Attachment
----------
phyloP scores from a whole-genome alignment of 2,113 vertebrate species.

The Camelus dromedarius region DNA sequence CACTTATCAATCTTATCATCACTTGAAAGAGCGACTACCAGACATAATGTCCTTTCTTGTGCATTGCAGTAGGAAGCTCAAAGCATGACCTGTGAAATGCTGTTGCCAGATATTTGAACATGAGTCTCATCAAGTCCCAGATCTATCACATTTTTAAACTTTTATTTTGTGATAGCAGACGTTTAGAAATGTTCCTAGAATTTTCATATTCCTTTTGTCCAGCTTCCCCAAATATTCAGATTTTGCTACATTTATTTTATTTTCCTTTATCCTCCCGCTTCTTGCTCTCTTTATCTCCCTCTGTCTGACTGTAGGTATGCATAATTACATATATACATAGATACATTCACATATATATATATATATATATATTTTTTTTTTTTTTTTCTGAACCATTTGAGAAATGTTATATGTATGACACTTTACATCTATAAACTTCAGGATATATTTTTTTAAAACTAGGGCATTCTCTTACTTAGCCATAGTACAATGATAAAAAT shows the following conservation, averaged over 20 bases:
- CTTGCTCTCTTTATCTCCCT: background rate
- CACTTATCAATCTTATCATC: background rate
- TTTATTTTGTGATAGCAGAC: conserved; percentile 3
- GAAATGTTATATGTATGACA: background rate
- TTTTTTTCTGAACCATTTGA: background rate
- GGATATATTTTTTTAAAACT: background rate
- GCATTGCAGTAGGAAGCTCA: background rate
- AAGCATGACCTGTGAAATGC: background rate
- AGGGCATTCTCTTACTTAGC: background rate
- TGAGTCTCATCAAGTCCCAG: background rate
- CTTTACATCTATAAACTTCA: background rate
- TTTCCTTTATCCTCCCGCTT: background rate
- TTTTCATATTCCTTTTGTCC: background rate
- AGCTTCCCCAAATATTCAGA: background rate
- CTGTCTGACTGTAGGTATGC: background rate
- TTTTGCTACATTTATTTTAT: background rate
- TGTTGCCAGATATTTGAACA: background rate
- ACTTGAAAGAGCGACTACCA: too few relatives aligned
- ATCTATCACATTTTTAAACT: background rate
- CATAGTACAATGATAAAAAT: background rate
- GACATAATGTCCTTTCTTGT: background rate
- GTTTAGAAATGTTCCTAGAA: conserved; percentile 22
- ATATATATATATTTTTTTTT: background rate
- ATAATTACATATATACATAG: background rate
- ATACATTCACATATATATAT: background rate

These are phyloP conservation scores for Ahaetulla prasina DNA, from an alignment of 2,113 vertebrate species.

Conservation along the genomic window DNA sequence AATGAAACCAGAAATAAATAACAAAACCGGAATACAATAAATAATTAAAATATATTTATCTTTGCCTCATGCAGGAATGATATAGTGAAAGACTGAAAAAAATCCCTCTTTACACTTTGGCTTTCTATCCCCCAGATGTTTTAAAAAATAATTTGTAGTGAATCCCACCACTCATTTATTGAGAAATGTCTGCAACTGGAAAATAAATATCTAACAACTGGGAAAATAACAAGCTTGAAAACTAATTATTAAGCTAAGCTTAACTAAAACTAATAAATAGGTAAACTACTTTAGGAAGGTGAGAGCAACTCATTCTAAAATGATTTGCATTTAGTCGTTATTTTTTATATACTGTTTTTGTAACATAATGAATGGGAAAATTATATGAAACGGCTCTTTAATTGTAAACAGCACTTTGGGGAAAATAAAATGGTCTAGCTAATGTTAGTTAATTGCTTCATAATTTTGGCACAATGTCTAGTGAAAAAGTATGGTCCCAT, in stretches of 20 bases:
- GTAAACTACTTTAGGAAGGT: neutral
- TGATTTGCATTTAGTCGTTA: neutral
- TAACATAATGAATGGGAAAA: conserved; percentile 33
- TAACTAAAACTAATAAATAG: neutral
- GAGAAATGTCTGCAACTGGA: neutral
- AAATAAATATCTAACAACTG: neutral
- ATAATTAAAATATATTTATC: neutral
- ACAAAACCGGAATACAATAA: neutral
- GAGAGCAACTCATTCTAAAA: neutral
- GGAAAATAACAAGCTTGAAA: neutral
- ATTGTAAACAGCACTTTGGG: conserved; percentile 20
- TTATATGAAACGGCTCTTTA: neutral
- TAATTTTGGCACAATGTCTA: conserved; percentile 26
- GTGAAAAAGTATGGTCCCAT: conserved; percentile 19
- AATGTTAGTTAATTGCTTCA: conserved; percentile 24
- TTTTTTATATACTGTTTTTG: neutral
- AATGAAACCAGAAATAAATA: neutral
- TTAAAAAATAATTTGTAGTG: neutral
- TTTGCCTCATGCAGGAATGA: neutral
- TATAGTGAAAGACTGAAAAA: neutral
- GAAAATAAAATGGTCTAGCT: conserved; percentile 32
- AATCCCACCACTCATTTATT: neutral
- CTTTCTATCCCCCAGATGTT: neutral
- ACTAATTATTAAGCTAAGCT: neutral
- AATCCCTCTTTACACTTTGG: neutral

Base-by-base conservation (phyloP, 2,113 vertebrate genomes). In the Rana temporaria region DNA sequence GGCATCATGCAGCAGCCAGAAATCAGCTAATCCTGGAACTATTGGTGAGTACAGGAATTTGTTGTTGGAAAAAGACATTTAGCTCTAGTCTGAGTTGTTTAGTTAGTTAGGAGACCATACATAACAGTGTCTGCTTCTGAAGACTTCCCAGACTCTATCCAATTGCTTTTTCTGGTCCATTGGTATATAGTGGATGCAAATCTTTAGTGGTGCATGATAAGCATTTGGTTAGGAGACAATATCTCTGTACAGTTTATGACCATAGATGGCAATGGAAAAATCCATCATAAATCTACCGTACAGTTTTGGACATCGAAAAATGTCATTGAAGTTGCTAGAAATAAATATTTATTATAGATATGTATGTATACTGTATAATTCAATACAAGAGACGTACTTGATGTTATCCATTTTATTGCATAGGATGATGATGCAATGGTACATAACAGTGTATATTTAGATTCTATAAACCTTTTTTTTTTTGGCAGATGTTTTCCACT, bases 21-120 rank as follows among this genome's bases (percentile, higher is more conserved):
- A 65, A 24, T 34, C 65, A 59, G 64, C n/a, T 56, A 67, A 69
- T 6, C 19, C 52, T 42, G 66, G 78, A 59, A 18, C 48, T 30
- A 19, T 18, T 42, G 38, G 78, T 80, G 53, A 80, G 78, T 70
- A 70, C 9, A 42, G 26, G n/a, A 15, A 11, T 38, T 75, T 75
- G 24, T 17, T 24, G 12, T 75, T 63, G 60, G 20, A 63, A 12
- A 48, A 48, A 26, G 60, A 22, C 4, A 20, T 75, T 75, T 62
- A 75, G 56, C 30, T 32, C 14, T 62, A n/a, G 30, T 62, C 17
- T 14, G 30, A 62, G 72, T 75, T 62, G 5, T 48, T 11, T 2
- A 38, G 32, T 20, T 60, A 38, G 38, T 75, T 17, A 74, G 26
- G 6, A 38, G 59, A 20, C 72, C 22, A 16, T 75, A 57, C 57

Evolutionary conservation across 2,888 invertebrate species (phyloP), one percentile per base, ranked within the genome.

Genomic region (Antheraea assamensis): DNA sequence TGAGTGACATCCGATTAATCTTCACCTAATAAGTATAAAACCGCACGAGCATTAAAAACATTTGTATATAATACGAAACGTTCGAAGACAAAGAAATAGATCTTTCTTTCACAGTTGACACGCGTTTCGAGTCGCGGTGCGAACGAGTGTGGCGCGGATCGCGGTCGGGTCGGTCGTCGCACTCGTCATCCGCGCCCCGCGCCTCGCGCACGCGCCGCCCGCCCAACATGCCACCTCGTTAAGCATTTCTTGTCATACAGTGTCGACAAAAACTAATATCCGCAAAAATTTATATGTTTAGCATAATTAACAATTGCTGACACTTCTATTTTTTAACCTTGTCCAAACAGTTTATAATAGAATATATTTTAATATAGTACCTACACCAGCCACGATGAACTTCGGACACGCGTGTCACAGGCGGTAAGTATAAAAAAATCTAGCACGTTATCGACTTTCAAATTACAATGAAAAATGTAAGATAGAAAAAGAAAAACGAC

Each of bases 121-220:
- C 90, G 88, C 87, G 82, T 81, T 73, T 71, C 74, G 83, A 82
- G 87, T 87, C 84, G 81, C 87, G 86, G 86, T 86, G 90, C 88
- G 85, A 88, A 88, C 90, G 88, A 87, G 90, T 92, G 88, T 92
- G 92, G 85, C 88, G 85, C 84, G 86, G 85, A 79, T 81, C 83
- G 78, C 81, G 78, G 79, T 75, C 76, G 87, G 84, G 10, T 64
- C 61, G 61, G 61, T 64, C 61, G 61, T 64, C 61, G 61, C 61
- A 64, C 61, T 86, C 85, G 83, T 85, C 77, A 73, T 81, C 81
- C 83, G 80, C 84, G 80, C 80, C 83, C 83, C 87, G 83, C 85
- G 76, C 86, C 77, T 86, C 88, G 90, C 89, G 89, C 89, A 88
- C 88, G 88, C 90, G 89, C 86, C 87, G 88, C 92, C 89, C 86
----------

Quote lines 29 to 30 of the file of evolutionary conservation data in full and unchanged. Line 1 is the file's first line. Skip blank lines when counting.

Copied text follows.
Conservation along the genomic window DNA sequence AATGAAACCAGAAATAAATAACAAAACCGGAATACAATAAATAATTAAAATATATTTATCTTTGCCTCATGCAGGAATGATATAGTGAAAGACTGAAAAAAATCCCTCTTTACACTTTGGCTTTCTATCCCCCAGATGTTTTAAAAAATAATTTGTAGTGAATCCCACCACTCATTTATTGAGAAATGTCTGCAACTGGAAAATAAATATCTAACAACTGGGAAAATAACAAGCTTGAAAACTAATTATTAAGCTAAGCTTAACTAAAACTAATAAATAGGTAAACTACTTTAGGAAGGTGAGAGCAACTCATTCTAAAATGATTTGCATTTAGTCGTTATTTTTTATATACTGTTTTTGTAACATAATGAATGGGAAAATTATATGAAACGGCTCTTTAATTGTAAACAGCACTTTGGGGAAAATAAAATGGTCTAGCTAATGTTAGTTAATTGCTTCATAATTTTGGCACAATGTCTAGTGAAAAAGTATGGTCCCAT, in stretches of 20 bases:
- GTAAACTACTTTAGGAAGGT: neutral